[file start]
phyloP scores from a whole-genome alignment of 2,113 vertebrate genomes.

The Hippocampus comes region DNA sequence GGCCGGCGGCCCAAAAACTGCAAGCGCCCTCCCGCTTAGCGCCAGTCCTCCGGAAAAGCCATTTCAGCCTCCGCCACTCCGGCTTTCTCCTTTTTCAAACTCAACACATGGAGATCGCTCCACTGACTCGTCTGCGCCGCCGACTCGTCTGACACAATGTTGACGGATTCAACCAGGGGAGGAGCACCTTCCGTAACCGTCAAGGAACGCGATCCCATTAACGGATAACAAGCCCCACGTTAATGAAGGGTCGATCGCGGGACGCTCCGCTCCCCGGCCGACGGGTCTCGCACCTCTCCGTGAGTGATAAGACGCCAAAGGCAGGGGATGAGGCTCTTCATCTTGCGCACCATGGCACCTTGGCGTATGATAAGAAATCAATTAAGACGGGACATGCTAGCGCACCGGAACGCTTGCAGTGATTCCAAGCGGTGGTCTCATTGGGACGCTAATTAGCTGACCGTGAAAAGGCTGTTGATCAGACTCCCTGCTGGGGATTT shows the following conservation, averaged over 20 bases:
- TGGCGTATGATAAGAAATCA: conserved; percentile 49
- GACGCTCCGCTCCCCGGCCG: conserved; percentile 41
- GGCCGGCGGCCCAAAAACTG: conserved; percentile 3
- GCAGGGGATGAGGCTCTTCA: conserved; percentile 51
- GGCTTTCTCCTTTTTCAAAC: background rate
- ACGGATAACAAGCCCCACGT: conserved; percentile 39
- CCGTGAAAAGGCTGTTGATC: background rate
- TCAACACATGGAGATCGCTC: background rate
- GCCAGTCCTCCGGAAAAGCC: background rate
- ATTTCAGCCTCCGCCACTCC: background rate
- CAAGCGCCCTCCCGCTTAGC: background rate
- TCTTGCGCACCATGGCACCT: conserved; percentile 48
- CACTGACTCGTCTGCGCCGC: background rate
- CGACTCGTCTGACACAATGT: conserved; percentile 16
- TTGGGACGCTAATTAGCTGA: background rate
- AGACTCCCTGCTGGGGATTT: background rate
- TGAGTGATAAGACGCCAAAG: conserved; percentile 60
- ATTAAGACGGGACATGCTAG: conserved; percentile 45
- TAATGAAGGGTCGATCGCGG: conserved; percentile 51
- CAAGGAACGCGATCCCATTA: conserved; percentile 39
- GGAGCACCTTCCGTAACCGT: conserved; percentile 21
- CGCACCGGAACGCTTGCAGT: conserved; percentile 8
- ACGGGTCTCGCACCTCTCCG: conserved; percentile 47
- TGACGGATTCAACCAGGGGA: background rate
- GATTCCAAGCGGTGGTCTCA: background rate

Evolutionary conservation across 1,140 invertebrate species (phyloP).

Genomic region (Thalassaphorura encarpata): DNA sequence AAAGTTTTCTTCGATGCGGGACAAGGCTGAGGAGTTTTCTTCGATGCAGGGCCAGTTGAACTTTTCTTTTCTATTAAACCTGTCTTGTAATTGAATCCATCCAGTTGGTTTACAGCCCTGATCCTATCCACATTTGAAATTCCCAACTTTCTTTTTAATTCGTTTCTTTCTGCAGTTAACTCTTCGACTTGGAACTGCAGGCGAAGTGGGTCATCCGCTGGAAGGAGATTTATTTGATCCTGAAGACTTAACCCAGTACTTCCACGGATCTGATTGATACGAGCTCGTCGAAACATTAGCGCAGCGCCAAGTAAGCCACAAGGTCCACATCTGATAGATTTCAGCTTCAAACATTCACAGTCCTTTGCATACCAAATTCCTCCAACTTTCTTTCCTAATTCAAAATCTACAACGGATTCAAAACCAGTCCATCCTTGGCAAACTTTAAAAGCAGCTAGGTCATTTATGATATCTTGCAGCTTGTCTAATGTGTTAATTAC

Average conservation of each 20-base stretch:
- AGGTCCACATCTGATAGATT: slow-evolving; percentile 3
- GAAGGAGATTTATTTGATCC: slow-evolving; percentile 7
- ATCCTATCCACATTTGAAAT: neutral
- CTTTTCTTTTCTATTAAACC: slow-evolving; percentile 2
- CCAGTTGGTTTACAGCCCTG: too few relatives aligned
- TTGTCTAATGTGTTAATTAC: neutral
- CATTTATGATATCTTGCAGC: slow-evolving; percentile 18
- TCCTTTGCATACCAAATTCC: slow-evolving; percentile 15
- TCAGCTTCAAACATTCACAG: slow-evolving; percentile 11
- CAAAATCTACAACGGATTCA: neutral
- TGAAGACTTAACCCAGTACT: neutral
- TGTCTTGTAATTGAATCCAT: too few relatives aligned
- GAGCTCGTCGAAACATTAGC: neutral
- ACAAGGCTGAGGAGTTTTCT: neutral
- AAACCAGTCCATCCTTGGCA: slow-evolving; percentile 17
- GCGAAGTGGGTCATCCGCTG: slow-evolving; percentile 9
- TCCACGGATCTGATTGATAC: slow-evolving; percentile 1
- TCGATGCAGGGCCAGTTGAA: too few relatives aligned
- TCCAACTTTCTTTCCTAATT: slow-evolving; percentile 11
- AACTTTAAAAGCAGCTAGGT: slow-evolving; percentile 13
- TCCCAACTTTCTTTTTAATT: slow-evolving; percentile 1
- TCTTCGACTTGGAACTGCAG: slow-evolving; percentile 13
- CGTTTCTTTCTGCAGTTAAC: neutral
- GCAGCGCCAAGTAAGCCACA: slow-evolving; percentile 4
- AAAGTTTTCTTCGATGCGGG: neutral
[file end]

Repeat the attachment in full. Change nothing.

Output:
phyloP scores from a whole-genome alignment of 2,113 vertebrate genomes.

The Hippocampus comes region DNA sequence GGCCGGCGGCCCAAAAACTGCAAGCGCCCTCCCGCTTAGCGCCAGTCCTCCGGAAAAGCCATTTCAGCCTCCGCCACTCCGGCTTTCTCCTTTTTCAAACTCAACACATGGAGATCGCTCCACTGACTCGTCTGCGCCGCCGACTCGTCTGACACAATGTTGACGGATTCAACCAGGGGAGGAGCACCTTCCGTAACCGTCAAGGAACGCGATCCCATTAACGGATAACAAGCCCCACGTTAATGAAGGGTCGATCGCGGGACGCTCCGCTCCCCGGCCGACGGGTCTCGCACCTCTCCGTGAGTGATAAGACGCCAAAGGCAGGGGATGAGGCTCTTCATCTTGCGCACCATGGCACCTTGGCGTATGATAAGAAATCAATTAAGACGGGACATGCTAGCGCACCGGAACGCTTGCAGTGATTCCAAGCGGTGGTCTCATTGGGACGCTAATTAGCTGACCGTGAAAAGGCTGTTGATCAGACTCCCTGCTGGGGATTT shows the following conservation, averaged over 20 bases:
- TGGCGTATGATAAGAAATCA: conserved; percentile 49
- GACGCTCCGCTCCCCGGCCG: conserved; percentile 41
- GGCCGGCGGCCCAAAAACTG: conserved; percentile 3
- GCAGGGGATGAGGCTCTTCA: conserved; percentile 51
- GGCTTTCTCCTTTTTCAAAC: background rate
- ACGGATAACAAGCCCCACGT: conserved; percentile 39
- CCGTGAAAAGGCTGTTGATC: background rate
- TCAACACATGGAGATCGCTC: background rate
- GCCAGTCCTCCGGAAAAGCC: background rate
- ATTTCAGCCTCCGCCACTCC: background rate
- CAAGCGCCCTCCCGCTTAGC: background rate
- TCTTGCGCACCATGGCACCT: conserved; percentile 48
- CACTGACTCGTCTGCGCCGC: background rate
- CGACTCGTCTGACACAATGT: conserved; percentile 16
- TTGGGACGCTAATTAGCTGA: background rate
- AGACTCCCTGCTGGGGATTT: background rate
- TGAGTGATAAGACGCCAAAG: conserved; percentile 60
- ATTAAGACGGGACATGCTAG: conserved; percentile 45
- TAATGAAGGGTCGATCGCGG: conserved; percentile 51
- CAAGGAACGCGATCCCATTA: conserved; percentile 39
- GGAGCACCTTCCGTAACCGT: conserved; percentile 21
- CGCACCGGAACGCTTGCAGT: conserved; percentile 8
- ACGGGTCTCGCACCTCTCCG: conserved; percentile 47
- TGACGGATTCAACCAGGGGA: background rate
- GATTCCAAGCGGTGGTCTCA: background rate

Evolutionary conservation across 1,140 invertebrate species (phyloP).

Genomic region (Thalassaphorura encarpata): DNA sequence AAAGTTTTCTTCGATGCGGGACAAGGCTGAGGAGTTTTCTTCGATGCAGGGCCAGTTGAACTTTTCTTTTCTATTAAACCTGTCTTGTAATTGAATCCATCCAGTTGGTTTACAGCCCTGATCCTATCCACATTTGAAATTCCCAACTTTCTTTTTAATTCGTTTCTTTCTGCAGTTAACTCTTCGACTTGGAACTGCAGGCGAAGTGGGTCATCCGCTGGAAGGAGATTTATTTGATCCTGAAGACTTAACCCAGTACTTCCACGGATCTGATTGATACGAGCTCGTCGAAACATTAGCGCAGCGCCAAGTAAGCCACAAGGTCCACATCTGATAGATTTCAGCTTCAAACATTCACAGTCCTTTGCATACCAAATTCCTCCAACTTTCTTTCCTAATTCAAAATCTACAACGGATTCAAAACCAGTCCATCCTTGGCAAACTTTAAAAGCAGCTAGGTCATTTATGATATCTTGCAGCTTGTCTAATGTGTTAATTAC

Average conservation of each 20-base stretch:
- AGGTCCACATCTGATAGATT: slow-evolving; percentile 3
- GAAGGAGATTTATTTGATCC: slow-evolving; percentile 7
- ATCCTATCCACATTTGAAAT: neutral
- CTTTTCTTTTCTATTAAACC: slow-evolving; percentile 2
- CCAGTTGGTTTACAGCCCTG: too few relatives aligned
- TTGTCTAATGTGTTAATTAC: neutral
- CATTTATGATATCTTGCAGC: slow-evolving; percentile 18
- TCCTTTGCATACCAAATTCC: slow-evolving; percentile 15
- TCAGCTTCAAACATTCACAG: slow-evolving; percentile 11
- CAAAATCTACAACGGATTCA: neutral
- TGAAGACTTAACCCAGTACT: neutral
- TGTCTTGTAATTGAATCCAT: too few relatives aligned
- GAGCTCGTCGAAACATTAGC: neutral
- ACAAGGCTGAGGAGTTTTCT: neutral
- AAACCAGTCCATCCTTGGCA: slow-evolving; percentile 17
- GCGAAGTGGGTCATCCGCTG: slow-evolving; percentile 9
- TCCACGGATCTGATTGATAC: slow-evolving; percentile 1
- TCGATGCAGGGCCAGTTGAA: too few relatives aligned
- TCCAACTTTCTTTCCTAATT: slow-evolving; percentile 11
- AACTTTAAAAGCAGCTAGGT: slow-evolving; percentile 13
- TCCCAACTTTCTTTTTAATT: slow-evolving; percentile 1
- TCTTCGACTTGGAACTGCAG: slow-evolving; percentile 13
- CGTTTCTTTCTGCAGTTAAC: neutral
- GCAGCGCCAAGTAAGCCACA: slow-evolving; percentile 4
- AAAGTTTTCTTCGATGCGGG: neutral